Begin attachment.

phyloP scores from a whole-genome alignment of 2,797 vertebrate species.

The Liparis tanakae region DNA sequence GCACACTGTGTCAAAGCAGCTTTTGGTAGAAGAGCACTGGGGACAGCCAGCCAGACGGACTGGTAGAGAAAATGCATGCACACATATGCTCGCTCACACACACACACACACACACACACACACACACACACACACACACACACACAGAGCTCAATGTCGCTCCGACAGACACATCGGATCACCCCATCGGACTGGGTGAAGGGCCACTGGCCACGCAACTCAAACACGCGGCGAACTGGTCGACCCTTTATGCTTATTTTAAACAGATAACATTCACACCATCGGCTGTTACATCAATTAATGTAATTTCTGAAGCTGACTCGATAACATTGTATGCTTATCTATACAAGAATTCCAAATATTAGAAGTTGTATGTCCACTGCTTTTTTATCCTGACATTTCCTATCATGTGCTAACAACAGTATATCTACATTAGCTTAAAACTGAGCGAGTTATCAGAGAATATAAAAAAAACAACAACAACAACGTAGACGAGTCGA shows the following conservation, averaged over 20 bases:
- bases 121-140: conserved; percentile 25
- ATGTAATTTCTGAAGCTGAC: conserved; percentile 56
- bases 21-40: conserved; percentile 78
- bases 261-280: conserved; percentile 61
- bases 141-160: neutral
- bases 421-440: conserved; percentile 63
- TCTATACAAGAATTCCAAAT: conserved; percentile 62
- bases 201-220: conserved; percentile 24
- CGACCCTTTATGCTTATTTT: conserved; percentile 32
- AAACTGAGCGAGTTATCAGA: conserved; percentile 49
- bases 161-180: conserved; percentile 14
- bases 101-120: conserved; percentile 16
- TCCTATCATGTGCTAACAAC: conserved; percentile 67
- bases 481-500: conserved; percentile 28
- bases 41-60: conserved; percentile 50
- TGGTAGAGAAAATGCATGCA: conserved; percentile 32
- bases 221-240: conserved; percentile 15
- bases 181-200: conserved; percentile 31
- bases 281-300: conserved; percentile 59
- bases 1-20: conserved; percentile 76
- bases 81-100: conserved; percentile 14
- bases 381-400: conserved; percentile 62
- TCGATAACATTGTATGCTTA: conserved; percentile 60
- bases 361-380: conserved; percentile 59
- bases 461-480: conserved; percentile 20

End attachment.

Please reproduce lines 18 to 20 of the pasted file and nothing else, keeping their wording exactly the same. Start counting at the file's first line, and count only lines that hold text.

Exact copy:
- TGGTAGAGAAAATGCATGCA: conserved; percentile 32
- bases 221-240: conserved; percentile 15
- bases 181-200: conserved; percentile 31